Anniversary of 17 June 2003: When Rajavi Ordered the Match to Be Burnt

Maryam Rajavi’s arrest on 17 June 2003 and its aftermath gave the states and the public opinion the opportunity to see behind the pseudo-democratic face of the Mojahedin-e Khalq (MeK). Accused of terrorist activities, association with a terrorist organization and financing terrorist operations, the French Police raided the office of MeK at Auvers-sur-Oise and arrested 164 suspected Mojahedin cadres as well as Maryam Rajavi. Immediately after the arrests, a number of the group’s insiders immolated themselves in public in a series of premeditated missions as leverages of pressure to buy Maryam Rajavi’s freedom. The human tragedy ended with two deaths; according to the group’s own reports, two women, Sediqeh Mojaveri and Neda Hassani died because of the self-immolation injuries. One more was paralyzed forever.

What comes bellow contains an article written by the former member of the MeK, Javad Firoozmandi about the events of June 17, 2003 and its aftermath.

French counter-terrorism Police (GIGN) raided Mujahedin-e Khalq organization’s (MEK, MKO, NCRI, etc.) office and the group’s residential buildings in Paris on June 17, 2003 as the group was accused of conducting terrorist activities.

The French Police arrested MEK’s leader, Maryam Rajavi, along with 165 of the group’s senior members and confiscated $1.3 million in cash out of a safe in Maryam Rajavi’s personal bedroom. Some speculations estimate the confiscated money to be as much as $8 million.

Computers, written documents and the group’s other electronic devices including some spyware were also seized by the Police.

The French ministry of interior explained the operation in an announcement: “The Police raid was carried out due to criminal connections preparing for terrorist operations and material support for terrorist activities (by the MEK). The group’s offices in Paris, its operational, organizational and logistic bases are meant to collect suspicious money.”

Money laundering and planning for assassination of MEK’s defected members in Europe were among main accusations the group was facing. Le figaro wrote in an article at the time that the MEK was pursuing a plan to take out 25 defected members. The article also added that there are new documents indicating MEK was planning to attack 13 Iranian embassies in European countries.

The New York times also reported at the time that the French government had aimed to prevent the relocation of MEK’s operational-political headquarters from Iraq to France by taking Maryam Rajavi into custody.

The then director of French General Directorate for Internal Security referred to Rajavi’s arrest by saying: “French intelligence agencies had noticed numerous MEK members entering French soil since fall 2002. The MEK had rented a color factory in Saint-Quentin to set up a TV studio and establish a communications center, which indicated the beginning of a new aspect of MEK’s activities in France.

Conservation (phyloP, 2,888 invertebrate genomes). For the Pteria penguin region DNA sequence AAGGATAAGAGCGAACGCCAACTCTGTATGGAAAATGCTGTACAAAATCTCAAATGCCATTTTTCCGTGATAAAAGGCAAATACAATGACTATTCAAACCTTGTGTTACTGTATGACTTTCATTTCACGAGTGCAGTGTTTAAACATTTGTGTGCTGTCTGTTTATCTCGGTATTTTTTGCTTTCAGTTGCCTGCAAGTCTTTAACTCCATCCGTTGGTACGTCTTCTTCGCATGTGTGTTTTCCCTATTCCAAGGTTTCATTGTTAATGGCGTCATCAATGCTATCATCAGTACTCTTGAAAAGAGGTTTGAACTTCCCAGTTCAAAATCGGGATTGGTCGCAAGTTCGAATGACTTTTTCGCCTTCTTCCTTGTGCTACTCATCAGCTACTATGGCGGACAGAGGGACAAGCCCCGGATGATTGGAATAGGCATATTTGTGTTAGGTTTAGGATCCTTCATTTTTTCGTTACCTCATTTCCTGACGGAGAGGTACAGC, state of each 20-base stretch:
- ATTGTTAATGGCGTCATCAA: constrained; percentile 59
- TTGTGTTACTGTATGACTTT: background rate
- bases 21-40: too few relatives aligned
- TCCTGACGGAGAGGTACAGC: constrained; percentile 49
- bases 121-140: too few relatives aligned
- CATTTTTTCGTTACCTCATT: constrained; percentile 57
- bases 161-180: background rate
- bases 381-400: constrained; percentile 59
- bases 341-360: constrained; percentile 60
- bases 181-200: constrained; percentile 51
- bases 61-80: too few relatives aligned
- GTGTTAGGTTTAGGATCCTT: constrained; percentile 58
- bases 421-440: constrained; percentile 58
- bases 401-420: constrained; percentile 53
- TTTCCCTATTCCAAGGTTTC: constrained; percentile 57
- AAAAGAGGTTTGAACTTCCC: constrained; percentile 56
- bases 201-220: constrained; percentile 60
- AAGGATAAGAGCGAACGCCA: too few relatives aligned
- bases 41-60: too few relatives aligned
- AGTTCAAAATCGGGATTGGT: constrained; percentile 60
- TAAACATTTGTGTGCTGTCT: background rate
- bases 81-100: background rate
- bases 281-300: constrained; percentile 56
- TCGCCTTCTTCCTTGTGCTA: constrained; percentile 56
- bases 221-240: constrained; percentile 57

French minister of foreign affairs at that time, Dominique de Villepin, had also said that the MEK was planning terrorist operations from inside French soil. He referred to detention of MEK’s leader as a judicial decision not a political one and included: “The MEK is a terrorist group which has taken responsibility for dozens of operations in Iran.”

Jean-Pierre Raffarin, then French PM, referred to the decision as an act of defending the national interests in an interview with La Monde and said: MEK terrorist group’s places have been raided in a turbulent period of time. He continued this raid would stop the entrance and relocation of terrorists in French soil.

Mr. Raffarin had included in the interview that the EU has listed the MEK as a terrorist organization and the group has claimed responsibility for more than 150 attacks inside Iran.

According to the French PM, a counter-terrorism judge in France had ordered the attack. French authorities had also rejected the reports indicating Iran had demanded to arrest MEK members.

It was first believed that Maryam Rajavi was in Iraq along with other MEK members but following the Police operation, the press reported Maryam Rajavi was among the detainees.

The MEK reacted quickly. Not only they mobilized their members and supporters in France and the Europe to set themselves on fire, but also they had planned to burn down the whole Ashraf camp in Iraq while its residents were still inside.

According to an order issued by Massoud Rajavi and the headquarters of Freedom Army, MEK members in France and Europe were required to set themselves on fire. The MEK aimed to pressure the French government and force them to release Maryam Rajavi.

Subsequently, on June 17, 2003, dozens of MEK members set themselves on fire in front of the astonished eyes of people in France, Switzerland, Italy and Canada.

The MEK had also prepared to record videos and take pictures of these self-immolation operations.

The show was not limited to European countries. In Ashraf camp, MEK members were standing in line to set fire to themselves.

Finally, after 21 MEK members participated in this self-immolation operation in a 4-day period since June 17, MEK quoted the French ministry of interior as saying Maryam Rajavi was not going to be returned to Iran, as the Iranian government had basically not made such a request.

MEK’s Junne 17,2003 judicial case was dismissed on September 16, 2014 by a French judge following the delisting of the group in Europe.  

However, this incident showed that the Mojahedin Khalq Organization and the council under the supervision of Massoud and Maryam Rajavi, contrary to their claims of abandoning terrorist acts, are still willing to practice sectarianism and terrorism at any time due to their sectarian and terrorist nature.

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